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Roma Citta Libera (1946)

Andrea Checchi , Valentina Cortese , Marcello Pagliero  |  Unrated |  DVD
4.0 out of 5 stars  See all reviews (1 customer review)

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DVD 1-Disc Version --  

Product Details

  • Actors: Andrea Checchi, Valentina Cortese, Nando Bruno, Vittorio De Sica, Marisa Merlini
  • Directors: Marcello Pagliero
  • Writers: Marcello Pagliero, Cesare Zavattini, Ennio Flaiano, Pino Mercanti, Suso Cecchi D'Amico
  • Format: Black & White, Subtitled, NTSC
  • Language: Italian (Dolby Digital 2.0 Mono)
  • Subtitles: English
  • Region: Region 1 (U.S. and Canada only. Read more about DVD formats.)
  • Aspect Ratio: 1.33:1
  • Number of discs: 1
  • Rated: Unrated
  • Studio: Noshame
  • DVD Release Date: July 25, 2006
  • Run Time: 81 minutes
  • Average Customer Review: 4.0 out of 5 stars  See all reviews (1 customer review)
  • ASIN: B000G1QU6Q
  • Amazon Best Sellers Rank: #88,943 in Movies & TV (See Top 100 in Movies & TV)
  • Learn more about "Roma Citta Libera" on IMDb

Special Features

  • Introduction by screenwriter and assistant director Luigi Filippo D’Amico
  • "A Life in the Movies" – Interview with screenwriter and assistant director Luigi Filippo D’Amico
  • "Unearthed" – Interview with film historian Oreste De Fornari
  • "Bullet in the Closet" – A conversation with director Ruggero Deodato
  • Never Before Seen Original Theatrical Trailer
  • Collectable Booklet – contains liner notes and talent bios.

Editorial Reviews

Post-war Rome is the setting for this lyrical and heartbreaking character study of bitterness, loneliness and reconciliation in the months following Italy’s liberation by the Allies. On a rainy night in the heart of the city, a cat burglar (Nando Bruno of ROME, OPEN CITY) inadvertently saves the life of a would-be suicide (BLACK SUNDAY’s Andrea Checchi), despondent over having been betrayed by his fiancée while fighting in the war. Joining the avuncular thief for a night of misadventure, the young man intervenes in the arrest of an impoverished typist (Valentina Cortese, of Fellini’s JULIET OF THE SPIRITS) who has turned to prostitution to pay for her boardinghouse room. Ducking out of the rain into a coffee bar, the strangers share hard luck stories over cognac and encounter a distinguished amnesiac (THE BICYCLE THIEF writer-director Vittorio De Sica), begging to be told who he is. When the new friends find themselves invited to an illegal private casino, old lovers are reunited, old grudges are revived and first love is given a second chance.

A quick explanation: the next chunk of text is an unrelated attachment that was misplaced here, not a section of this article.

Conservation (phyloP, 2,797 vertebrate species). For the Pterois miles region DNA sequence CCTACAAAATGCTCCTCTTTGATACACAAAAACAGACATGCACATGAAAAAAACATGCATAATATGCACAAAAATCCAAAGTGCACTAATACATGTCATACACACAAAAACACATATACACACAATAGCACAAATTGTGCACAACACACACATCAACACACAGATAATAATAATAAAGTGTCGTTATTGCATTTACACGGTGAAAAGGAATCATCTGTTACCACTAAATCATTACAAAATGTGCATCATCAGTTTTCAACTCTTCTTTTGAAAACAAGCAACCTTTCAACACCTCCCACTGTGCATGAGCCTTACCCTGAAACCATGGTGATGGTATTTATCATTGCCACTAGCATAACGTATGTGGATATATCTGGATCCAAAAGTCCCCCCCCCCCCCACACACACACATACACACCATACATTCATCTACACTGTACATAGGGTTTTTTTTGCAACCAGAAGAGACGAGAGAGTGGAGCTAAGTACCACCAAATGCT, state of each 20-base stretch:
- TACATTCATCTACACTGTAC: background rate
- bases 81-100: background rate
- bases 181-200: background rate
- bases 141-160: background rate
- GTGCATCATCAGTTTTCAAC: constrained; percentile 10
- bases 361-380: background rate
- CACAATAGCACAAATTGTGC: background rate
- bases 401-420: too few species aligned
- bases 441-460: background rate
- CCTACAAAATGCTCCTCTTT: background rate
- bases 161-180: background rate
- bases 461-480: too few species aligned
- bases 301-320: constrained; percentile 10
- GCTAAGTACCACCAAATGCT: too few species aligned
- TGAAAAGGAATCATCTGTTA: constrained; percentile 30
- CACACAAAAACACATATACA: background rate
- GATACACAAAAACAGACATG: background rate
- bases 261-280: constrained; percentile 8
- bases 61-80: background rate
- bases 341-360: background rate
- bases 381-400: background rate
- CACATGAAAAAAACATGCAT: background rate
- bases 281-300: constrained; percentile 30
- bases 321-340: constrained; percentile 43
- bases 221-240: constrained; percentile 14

Made during the seminal years of Italian neorealism, ROMA CITTÀ LIBERA (ROME FREE CITY) was directed by Marcello Pagliero, famous for having played the stoic resistance leader tortured to death by the Nazis in Roberto Rossellini’s incendiary ROME, OPEN CITY, and shot on location by Aldo Tonti, who would bring the same mixture of street-level grittiness and breathless magic to Federico Fellini’s NIGHTS OF CABIRIA a decade later. Scripting the film was a who’s who of up-and-coming giants of Italian cinema’s golden age, including Ennio Flaiano (La Dolce Vita, 8½), Suso Checchi D’Amico (THE LEOPARD, ROCCO AND HIS BROTHERS) and Cesare Zavattini (BICYCLE THIEVES, MIRACLE IN MILAN).

Completely restored from the original 35mm vault negative, ROMA CITTÀ LIBERA is only now available uncut and for the first time on DVD.

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Most Helpful Customer Reviews
6 of 6 people found the following review helpful
4.0 out of 5 stars No First-Rank Classic, But Worthwhile February 16, 2007
ROMA CITTA LIBERA, something of a fizzle in its day and virtually unseen for over fifty years, has turned up in one of No Share's spiffy DVD transfers, providing many pleasures for fans of 40's Italian film. Filled with too many formula picture touches to really qualify as neorealism, ROMA nevertheless features many familiar faces from the great movies of the period -- de Sica and Valentina Cortese, for starters. The actors, writers, director, cinematographer and composer (you'll recognize Rota's principal song here from its reuse in Fellini) may have all achieved greater glory elsewhere, but ROMA's wry wit and wistful humanity cast a melancholy spell that's frequently pure magic. If this picture piques your interest, chances are you'll find it quite enjoyable.
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